Next Steps for Expanding Relations with Cuba

As the revised regulations are implemented, it is likely that further clarifications – and possibly adjustments – will be necessary. There will be many other areas affected by this history-making change in U.S. relations with Cuba, including the likely participation of Cuba in the 2015 Summit of the Americas.

Holland & Knight Cuba Action Team

Holland & Knight’s Cuba Action Team has dealt with Cuba-related issues for more than 20 years. The Cuba Action Team includes a number of lawyers from our robust Latin America Practice, International Trade Practice and our Financial Services Practice. We have extensive experience assisting a wide range of U.S. and non-U.S. clients on Cuban trade embargo issues across diverse industries, including airlines, shipping lines, insurers, agricultural, and pharmaceutical companies and organizations. In addition, Holland & Knight has a Cuban licensed/trained lawyer. Please feel free to contact our team leaders:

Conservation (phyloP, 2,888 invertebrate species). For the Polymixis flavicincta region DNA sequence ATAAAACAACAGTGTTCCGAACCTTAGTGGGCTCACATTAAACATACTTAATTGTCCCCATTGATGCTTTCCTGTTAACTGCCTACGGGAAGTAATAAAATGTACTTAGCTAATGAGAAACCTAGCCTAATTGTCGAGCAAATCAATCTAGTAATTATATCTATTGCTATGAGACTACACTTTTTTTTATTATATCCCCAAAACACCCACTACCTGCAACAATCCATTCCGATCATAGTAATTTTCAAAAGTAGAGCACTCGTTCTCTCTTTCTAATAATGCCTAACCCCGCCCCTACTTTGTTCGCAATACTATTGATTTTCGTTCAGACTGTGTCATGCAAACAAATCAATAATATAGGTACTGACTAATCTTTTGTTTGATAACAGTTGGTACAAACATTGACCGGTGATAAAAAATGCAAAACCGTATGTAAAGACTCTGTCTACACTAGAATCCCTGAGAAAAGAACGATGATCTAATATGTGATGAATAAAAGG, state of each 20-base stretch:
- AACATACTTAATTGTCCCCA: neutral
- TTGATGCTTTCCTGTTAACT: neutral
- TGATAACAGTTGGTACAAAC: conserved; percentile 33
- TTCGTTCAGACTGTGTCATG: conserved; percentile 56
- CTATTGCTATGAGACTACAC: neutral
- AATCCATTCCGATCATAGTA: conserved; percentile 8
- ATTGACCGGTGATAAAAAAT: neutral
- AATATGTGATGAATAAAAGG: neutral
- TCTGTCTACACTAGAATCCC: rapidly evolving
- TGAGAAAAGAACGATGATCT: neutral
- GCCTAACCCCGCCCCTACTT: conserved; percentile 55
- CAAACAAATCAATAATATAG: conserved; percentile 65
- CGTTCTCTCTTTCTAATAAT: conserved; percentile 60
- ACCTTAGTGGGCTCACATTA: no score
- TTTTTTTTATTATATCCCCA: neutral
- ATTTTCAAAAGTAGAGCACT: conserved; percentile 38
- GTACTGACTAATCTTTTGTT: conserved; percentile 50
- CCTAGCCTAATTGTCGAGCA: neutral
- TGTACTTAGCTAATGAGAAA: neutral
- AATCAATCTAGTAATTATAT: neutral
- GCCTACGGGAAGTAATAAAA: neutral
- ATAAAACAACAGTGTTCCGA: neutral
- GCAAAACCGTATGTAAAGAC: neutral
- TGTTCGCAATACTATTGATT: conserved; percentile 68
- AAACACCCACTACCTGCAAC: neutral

Cuba Action Team Leader, Financial Services
Andy Fernandez | 305.789.7433 | andres.fernandez@hklaw.com

International Trade (Economic Sanctions/Export Control) Practice
Ron Oleynik | 202.457.7183 | ron.oleynik@hklaw.com
Jonathan Epstein | 202.828.1870 | jonathan.epstein@hklaw.com

Latin America Practice Team Chair
Roberto Pupo | 305.789.7750 | roberto.pupo@hklaw.com